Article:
February 2018
All-island Obesity Newsletter
             
Obesity in the News

Obese children likely to die up to 20 years earlier than healthy peers, report warns - the Independent  

Plans to 'calorie-cap' fast food and supermarket meals to be considered by Public Health England - the Independent 

Call for ban on chocolate price cuts to fight obesity crisis - the Guardian 

€1.3m for children to log off and get fit - the Irish Independent 

Aldi is first to ban energy drinks for under-16s here - the Irish Independent 

Warnings over increase in childhood obesity after walking decline - ITV News 

Teens are likely to eat more junk food after watching TV ads - Huffington Post UK 

Quality of children's sleep may affect eating habits and weight - ScienceDaily 

'Ultra-processed' products now half of all UK family food purchases - the Guardian 

Almost half of food in Irish shopping baskets is ultra-processed - the Irish Times  

Four in ten strokes now happening in midlife, fuelled by obesity epidemic - the Telegraph 

Crash diets can cause transient deterioration in heart function - ScienceDaily 
The ASOI succeed in changing stigmatising word for obesity in the Irish language

The Association for the Study of Obesity on the island of Ireland (ASOI) has successfully changed the word for obesity in the Irish language. ‘Otracht’ was previously the Irish term for obesity. The English translation of ‘otracht’ is critical, negative and derogatory.

Language is important. The words we choose matter” says Dr Jean O’Connell, Chair of ASOI. “People living with certain stigmatised diseases say that coping with the stigma of the disease is harder than coping with the disease itself. We need to change the way that we talk about overweight and obesity, in every language”.

Niamh Arthurs (Public Health and Clinical Nutritionist, ASOI Education role) addressed this concern with Foras Na Gaeilge. They advised Ms Arthurs to bring the case to the translation section of the Oireachtas in Leinster House. Following discussion, they informed the ASOI that the word ‘murtall’ will be used instead of ‘otracht’ in legislation in Ireland and they will also advise European institutions to use the term ‘murtall’ in future. Foras Na Gaeilge also stated that they would recommend general use of the term ‘murtall’.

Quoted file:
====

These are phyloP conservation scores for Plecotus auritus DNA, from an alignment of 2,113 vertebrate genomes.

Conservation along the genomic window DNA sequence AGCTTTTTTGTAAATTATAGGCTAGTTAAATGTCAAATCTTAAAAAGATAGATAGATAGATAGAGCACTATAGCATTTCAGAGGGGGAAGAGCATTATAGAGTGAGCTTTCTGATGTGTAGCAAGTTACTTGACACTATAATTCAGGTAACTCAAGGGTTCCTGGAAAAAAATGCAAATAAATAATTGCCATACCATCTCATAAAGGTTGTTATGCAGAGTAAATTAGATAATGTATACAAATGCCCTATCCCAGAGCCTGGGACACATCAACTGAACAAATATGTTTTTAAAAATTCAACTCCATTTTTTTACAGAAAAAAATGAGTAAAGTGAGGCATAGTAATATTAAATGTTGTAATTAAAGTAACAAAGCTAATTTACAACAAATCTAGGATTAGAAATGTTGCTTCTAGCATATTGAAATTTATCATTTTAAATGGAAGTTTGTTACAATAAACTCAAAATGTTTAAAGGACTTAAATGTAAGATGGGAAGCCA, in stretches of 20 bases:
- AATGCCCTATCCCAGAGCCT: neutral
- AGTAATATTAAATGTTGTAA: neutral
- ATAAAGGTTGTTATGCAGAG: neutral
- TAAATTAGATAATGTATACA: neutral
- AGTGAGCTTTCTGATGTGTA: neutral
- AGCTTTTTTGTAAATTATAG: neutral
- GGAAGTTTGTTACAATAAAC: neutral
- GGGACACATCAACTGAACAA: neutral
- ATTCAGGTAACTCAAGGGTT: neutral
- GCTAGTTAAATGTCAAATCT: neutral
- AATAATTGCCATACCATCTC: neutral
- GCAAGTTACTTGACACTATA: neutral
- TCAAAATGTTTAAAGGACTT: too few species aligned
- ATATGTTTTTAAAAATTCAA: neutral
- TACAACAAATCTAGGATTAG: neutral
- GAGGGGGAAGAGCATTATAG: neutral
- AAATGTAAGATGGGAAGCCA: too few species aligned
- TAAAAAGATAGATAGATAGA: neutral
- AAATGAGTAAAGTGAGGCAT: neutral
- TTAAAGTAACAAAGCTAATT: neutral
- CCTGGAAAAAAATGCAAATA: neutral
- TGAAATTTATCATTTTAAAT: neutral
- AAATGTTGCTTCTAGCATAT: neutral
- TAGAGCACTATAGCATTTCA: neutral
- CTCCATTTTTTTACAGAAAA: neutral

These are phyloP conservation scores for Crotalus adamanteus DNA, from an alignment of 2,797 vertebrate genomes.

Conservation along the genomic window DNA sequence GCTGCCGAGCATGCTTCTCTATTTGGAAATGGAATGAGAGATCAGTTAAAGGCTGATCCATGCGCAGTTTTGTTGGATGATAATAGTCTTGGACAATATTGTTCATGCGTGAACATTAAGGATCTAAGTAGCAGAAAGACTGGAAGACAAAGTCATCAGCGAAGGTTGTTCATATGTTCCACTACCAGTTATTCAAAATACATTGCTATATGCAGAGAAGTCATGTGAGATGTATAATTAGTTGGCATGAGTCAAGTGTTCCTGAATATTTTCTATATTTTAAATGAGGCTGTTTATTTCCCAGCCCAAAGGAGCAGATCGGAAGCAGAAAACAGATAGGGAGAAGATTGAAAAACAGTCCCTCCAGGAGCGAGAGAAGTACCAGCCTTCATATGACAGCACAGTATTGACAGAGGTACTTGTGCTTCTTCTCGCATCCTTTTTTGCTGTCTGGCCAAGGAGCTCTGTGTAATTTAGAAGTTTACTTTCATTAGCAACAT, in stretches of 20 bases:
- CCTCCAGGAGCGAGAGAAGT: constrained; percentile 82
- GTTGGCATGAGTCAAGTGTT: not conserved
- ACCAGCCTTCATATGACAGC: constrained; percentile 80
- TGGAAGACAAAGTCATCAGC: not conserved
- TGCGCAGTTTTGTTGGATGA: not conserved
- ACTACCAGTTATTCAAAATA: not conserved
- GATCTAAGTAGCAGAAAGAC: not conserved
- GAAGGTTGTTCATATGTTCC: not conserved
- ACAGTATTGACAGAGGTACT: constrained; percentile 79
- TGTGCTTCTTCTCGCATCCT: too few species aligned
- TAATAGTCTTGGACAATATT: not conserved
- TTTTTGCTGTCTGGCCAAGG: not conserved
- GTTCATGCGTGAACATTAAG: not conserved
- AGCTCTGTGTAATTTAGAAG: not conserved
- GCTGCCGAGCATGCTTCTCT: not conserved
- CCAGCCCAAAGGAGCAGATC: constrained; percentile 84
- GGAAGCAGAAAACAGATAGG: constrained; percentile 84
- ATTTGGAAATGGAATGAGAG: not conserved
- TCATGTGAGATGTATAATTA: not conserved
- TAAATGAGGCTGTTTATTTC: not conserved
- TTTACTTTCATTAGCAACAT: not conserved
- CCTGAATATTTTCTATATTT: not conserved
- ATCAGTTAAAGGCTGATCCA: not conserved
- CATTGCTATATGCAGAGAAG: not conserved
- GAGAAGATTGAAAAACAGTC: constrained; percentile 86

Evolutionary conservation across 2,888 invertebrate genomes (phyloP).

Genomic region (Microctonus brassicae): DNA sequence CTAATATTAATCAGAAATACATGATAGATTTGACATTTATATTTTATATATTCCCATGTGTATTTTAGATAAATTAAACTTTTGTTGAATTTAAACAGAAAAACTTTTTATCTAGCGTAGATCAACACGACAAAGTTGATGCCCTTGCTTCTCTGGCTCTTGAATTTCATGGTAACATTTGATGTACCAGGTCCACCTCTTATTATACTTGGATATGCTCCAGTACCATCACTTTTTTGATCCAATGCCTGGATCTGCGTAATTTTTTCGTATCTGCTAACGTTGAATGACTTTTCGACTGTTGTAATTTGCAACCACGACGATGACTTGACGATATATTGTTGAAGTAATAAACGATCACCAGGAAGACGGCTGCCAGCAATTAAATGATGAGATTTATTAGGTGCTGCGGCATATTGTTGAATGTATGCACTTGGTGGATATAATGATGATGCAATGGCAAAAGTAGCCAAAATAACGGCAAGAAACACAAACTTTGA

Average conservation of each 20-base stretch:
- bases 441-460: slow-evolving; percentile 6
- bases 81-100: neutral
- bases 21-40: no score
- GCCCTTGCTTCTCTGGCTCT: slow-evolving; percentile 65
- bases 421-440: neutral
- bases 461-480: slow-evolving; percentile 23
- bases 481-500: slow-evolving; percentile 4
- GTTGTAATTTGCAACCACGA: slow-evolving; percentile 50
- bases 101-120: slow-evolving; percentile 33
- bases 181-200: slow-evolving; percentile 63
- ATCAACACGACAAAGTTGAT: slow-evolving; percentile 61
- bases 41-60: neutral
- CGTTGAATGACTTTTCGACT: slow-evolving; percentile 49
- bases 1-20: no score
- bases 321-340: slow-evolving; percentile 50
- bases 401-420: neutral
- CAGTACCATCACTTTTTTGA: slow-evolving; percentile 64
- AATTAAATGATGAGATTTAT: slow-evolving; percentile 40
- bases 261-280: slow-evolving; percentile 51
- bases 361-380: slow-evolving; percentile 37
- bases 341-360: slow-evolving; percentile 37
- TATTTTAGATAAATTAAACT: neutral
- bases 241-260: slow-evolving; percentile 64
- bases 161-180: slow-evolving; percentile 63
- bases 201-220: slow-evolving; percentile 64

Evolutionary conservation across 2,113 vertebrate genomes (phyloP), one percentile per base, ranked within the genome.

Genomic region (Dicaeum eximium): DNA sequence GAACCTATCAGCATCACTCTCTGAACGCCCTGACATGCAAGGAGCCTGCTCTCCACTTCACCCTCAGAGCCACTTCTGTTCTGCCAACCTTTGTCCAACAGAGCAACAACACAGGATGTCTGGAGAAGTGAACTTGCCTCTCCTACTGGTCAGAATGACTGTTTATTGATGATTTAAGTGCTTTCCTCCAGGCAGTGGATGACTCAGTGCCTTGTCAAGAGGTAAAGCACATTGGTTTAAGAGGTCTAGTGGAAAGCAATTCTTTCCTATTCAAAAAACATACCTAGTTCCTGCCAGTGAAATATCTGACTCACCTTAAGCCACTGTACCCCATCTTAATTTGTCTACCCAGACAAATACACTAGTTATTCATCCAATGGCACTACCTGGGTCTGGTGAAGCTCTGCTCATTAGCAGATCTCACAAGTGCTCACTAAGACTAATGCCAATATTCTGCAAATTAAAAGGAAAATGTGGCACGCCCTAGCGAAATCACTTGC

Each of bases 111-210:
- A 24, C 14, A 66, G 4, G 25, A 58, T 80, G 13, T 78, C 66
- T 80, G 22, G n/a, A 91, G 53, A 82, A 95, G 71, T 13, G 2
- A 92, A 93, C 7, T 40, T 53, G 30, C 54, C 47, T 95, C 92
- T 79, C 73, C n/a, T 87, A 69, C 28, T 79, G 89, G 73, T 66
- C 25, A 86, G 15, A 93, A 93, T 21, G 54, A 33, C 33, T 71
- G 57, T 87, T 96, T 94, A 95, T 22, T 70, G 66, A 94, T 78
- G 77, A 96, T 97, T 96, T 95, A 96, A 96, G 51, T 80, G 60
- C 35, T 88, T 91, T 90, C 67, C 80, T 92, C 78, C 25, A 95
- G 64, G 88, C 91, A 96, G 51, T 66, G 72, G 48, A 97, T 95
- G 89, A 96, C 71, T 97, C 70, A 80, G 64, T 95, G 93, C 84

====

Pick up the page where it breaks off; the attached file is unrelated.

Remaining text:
In line with current medical and social understanding of noncommunicable diseases like obesity, the ASOI acknowledges the crucial role of a person-centred approach to all aspects of treatment and prevention. Patient representation and advocacy is an important part of this approach” states Mr Schubert. He feels directly affected by the negative connotation in the now retired definition of obesity in Irish and brought his concerns to the attention of ASOI, triggering the process that has now resulted in an updated, more humane and respectful vocabulary of our national language.

More information on weight bias and stigma can be found
here and here

Health Survey Northern Ireland 2016/17

The Department of Health in Northern Ireland published the results of the Health Survey 2016/17.

There is an upward trend in obesity levels in adults. The percentage of overweight children has fallen by 2% from 2010/11 but the percentage of those children classified as obese has remained constant.

55% of participants met the recommendations for physical activity. 

Belfast summit on Global Food Integrity - Call for abstracts

An international summit on Global Food Integrity will take place in Belfast on 28 - 31  May 2018. A key theme is "Delivering the nutritional needs for the 21st century global population" which includes:

  • Nutritional challenges and implications for health
  • Lifestyle nutrition and long term health
  • Behavioural change and improving diet quality
  • Biomarkers improving dietary assessment and relationships between diet and health.

Abstract submissions on these areas and other related topics are welcome. E-mail submissions to asset2018@qub.ac.uk

Further information on the summit visit www.asset2018.eu

Reports
Research



 
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